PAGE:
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I have talked about this rifle several times lately but not until today did I actually get a chance to snap a few pics of it. This is a Russian Captured K98 with an AR (Berlin-Borsigwalde) 43 receiver and a CYW barrel. It was purchased in late July for $185 from InterOrdnance during the Gunboards group buy. The metal is in very mice shape and has as expected undergone arsenal refinishing. The stock is laminated with white glue and the handguard is laminated with red glue. Both wood pieces match rather well thanks to a light coat of Soviet shellac which I intend to leave on the rifle as a part of its history. The bolt is a complete mismatch but works fine in the rifle. The triggerguard appears to have been used on an old Gew.98 and the floorplate bears a WaA77 (Steyr-Daimler-Puch) IIRC. It is important to mention that IO was kind enough to allow me to request a cupped buttplate at no extra charge. The rifle did arrive with a generous coating of cosmoline but it seems to have done its job well as no rust was found upon initial inspection and mineral spirits melted the cosmo right off. Under the cosmoline/shellac, the stock seems to be rather dry and will likely require a light application of oil very soon. All things considered, this was a very good deal and hopefully IO offers the deal again sometime soon. The bayonet pictured on the rifle was brought back by my now deceased great-grandfather who served throughout France and Germany in WWII. It is an ASW 44 with s/n 1815 aa and features a matching scabbard. When I first showed my grandfather (who served in the PTO in WWII) the rifle, he found it to be very cool and as soon as I mounted the bayonet he exclaimed, "I like this thing, it looks mean!". The ammo crate and book along with the patch (actually a repo, but same design) and the M3 trench knife were carried by him in the PTO. The shelf was built several years ago by him so I found it awesome that I could display a collection which was inspired by him on a shelf that he himself built. It has been amazing being able to share my findings and learn from him. Hopefully with him at 81 years of age, we still have a lot of fun times ahead. Without further ado, here are some pics:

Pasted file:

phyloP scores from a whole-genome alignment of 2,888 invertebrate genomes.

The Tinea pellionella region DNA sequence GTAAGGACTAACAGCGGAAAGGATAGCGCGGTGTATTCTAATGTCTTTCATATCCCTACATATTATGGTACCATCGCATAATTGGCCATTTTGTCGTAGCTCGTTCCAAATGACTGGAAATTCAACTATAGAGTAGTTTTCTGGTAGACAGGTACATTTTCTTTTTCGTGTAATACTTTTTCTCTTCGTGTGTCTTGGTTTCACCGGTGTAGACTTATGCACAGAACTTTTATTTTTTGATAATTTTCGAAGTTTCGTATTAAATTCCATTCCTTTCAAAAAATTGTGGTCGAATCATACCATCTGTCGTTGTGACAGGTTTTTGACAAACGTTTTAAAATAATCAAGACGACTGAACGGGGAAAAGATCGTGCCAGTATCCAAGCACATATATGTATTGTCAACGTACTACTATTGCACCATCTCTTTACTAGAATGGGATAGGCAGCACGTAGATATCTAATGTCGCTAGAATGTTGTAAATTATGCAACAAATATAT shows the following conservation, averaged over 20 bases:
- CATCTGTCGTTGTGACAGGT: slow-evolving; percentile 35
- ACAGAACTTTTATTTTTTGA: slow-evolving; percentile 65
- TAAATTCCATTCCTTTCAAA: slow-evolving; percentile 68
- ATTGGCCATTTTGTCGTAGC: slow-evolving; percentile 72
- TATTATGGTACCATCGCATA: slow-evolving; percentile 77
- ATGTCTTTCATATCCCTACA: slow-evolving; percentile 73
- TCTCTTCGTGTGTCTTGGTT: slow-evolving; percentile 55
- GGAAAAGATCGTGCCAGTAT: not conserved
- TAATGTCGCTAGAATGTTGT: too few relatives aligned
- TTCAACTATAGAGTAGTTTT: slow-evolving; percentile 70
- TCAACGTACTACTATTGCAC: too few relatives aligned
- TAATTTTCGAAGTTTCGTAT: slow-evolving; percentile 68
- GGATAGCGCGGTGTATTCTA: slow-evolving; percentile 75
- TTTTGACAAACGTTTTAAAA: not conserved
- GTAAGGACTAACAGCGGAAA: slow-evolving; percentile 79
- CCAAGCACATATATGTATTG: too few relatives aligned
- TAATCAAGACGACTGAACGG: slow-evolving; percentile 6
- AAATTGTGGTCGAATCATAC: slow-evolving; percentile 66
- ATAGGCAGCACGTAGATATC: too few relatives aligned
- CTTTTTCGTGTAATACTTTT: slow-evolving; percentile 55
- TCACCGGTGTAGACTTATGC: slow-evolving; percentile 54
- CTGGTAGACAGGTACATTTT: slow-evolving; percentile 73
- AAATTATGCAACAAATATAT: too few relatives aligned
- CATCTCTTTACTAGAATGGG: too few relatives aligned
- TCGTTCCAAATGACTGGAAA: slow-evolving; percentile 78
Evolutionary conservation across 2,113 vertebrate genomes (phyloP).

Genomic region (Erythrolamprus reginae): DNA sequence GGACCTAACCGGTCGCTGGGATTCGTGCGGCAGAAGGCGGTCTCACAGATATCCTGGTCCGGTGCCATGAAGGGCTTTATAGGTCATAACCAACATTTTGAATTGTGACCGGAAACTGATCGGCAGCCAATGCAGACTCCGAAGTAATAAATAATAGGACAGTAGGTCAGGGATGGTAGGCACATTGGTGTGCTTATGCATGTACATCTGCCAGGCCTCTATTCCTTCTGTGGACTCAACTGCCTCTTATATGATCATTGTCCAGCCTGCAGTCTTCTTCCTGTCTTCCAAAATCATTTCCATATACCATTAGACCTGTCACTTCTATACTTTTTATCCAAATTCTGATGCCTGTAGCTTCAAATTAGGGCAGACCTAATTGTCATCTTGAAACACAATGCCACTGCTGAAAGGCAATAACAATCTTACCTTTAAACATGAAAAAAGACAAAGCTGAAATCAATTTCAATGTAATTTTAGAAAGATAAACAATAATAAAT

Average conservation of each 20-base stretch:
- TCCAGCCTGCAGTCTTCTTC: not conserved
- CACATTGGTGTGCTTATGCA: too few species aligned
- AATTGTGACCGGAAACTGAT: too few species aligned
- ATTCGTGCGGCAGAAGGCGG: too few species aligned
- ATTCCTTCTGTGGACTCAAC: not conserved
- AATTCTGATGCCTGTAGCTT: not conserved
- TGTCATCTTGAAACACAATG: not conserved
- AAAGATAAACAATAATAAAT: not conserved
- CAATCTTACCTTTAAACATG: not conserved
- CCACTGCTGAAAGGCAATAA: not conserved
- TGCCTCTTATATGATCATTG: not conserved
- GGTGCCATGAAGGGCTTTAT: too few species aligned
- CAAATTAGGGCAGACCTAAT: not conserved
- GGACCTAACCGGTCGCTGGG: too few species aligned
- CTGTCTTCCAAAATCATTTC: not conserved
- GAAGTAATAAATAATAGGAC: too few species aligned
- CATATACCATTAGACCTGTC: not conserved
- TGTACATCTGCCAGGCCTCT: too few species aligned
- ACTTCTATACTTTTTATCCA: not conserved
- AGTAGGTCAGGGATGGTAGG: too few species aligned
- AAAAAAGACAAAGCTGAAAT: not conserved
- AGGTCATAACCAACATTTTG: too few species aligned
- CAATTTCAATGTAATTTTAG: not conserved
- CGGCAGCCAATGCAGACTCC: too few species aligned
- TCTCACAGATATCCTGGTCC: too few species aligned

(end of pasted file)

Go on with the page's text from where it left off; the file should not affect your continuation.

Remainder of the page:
Pics from the Pacific: (Sorta OT I know)


 
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